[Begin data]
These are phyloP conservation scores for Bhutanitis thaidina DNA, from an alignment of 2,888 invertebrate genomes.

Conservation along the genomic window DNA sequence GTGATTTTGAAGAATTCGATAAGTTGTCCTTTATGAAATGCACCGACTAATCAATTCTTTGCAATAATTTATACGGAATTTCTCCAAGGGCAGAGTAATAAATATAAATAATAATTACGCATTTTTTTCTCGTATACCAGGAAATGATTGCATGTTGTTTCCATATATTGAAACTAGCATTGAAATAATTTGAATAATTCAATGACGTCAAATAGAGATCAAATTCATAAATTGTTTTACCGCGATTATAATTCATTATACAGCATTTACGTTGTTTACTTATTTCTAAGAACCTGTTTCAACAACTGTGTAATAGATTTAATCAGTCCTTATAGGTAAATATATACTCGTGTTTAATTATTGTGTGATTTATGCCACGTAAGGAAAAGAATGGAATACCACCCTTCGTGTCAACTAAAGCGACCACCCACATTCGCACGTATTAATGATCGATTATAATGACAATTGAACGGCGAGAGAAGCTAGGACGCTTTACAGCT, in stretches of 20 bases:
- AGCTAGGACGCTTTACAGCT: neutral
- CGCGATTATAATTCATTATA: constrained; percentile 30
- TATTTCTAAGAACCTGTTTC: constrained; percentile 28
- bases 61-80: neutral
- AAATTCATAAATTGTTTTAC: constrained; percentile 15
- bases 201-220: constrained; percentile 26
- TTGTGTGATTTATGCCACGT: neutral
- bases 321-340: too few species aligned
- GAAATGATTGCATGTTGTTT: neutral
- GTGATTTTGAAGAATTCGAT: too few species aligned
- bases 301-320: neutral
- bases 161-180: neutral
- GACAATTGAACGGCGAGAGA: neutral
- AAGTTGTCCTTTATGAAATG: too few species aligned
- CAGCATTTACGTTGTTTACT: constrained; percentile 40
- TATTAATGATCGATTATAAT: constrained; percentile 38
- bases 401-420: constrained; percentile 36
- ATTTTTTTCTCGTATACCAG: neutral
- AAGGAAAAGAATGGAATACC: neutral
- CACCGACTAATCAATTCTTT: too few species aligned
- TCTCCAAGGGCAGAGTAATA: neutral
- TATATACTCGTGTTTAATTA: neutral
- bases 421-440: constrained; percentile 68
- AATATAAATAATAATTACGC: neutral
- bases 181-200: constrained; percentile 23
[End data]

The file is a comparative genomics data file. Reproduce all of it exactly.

These are phyloP conservation scores for Bhutanitis thaidina DNA, from an alignment of 2,888 invertebrate genomes.

Conservation along the genomic window DNA sequence GTGATTTTGAAGAATTCGATAAGTTGTCCTTTATGAAATGCACCGACTAATCAATTCTTTGCAATAATTTATACGGAATTTCTCCAAGGGCAGAGTAATAAATATAAATAATAATTACGCATTTTTTTCTCGTATACCAGGAAATGATTGCATGTTGTTTCCATATATTGAAACTAGCATTGAAATAATTTGAATAATTCAATGACGTCAAATAGAGATCAAATTCATAAATTGTTTTACCGCGATTATAATTCATTATACAGCATTTACGTTGTTTACTTATTTCTAAGAACCTGTTTCAACAACTGTGTAATAGATTTAATCAGTCCTTATAGGTAAATATATACTCGTGTTTAATTATTGTGTGATTTATGCCACGTAAGGAAAAGAATGGAATACCACCCTTCGTGTCAACTAAAGCGACCACCCACATTCGCACGTATTAATGATCGATTATAATGACAATTGAACGGCGAGAGAAGCTAGGACGCTTTACAGCT, in stretches of 20 bases:
- AGCTAGGACGCTTTACAGCT: neutral
- CGCGATTATAATTCATTATA: constrained; percentile 30
- TATTTCTAAGAACCTGTTTC: constrained; percentile 28
- bases 61-80: neutral
- AAATTCATAAATTGTTTTAC: constrained; percentile 15
- bases 201-220: constrained; percentile 26
- TTGTGTGATTTATGCCACGT: neutral
- bases 321-340: too few species aligned
- GAAATGATTGCATGTTGTTT: neutral
- GTGATTTTGAAGAATTCGAT: too few species aligned
- bases 301-320: neutral
- bases 161-180: neutral
- GACAATTGAACGGCGAGAGA: neutral
- AAGTTGTCCTTTATGAAATG: too few species aligned
- CAGCATTTACGTTGTTTACT: constrained; percentile 40
- TATTAATGATCGATTATAAT: constrained; percentile 38
- bases 401-420: constrained; percentile 36
- ATTTTTTTCTCGTATACCAG: neutral
- AAGGAAAAGAATGGAATACC: neutral
- CACCGACTAATCAATTCTTT: too few species aligned
- TCTCCAAGGGCAGAGTAATA: neutral
- TATATACTCGTGTTTAATTA: neutral
- bases 421-440: constrained; percentile 68
- AATATAAATAATAATTACGC: neutral
- bases 181-200: constrained; percentile 23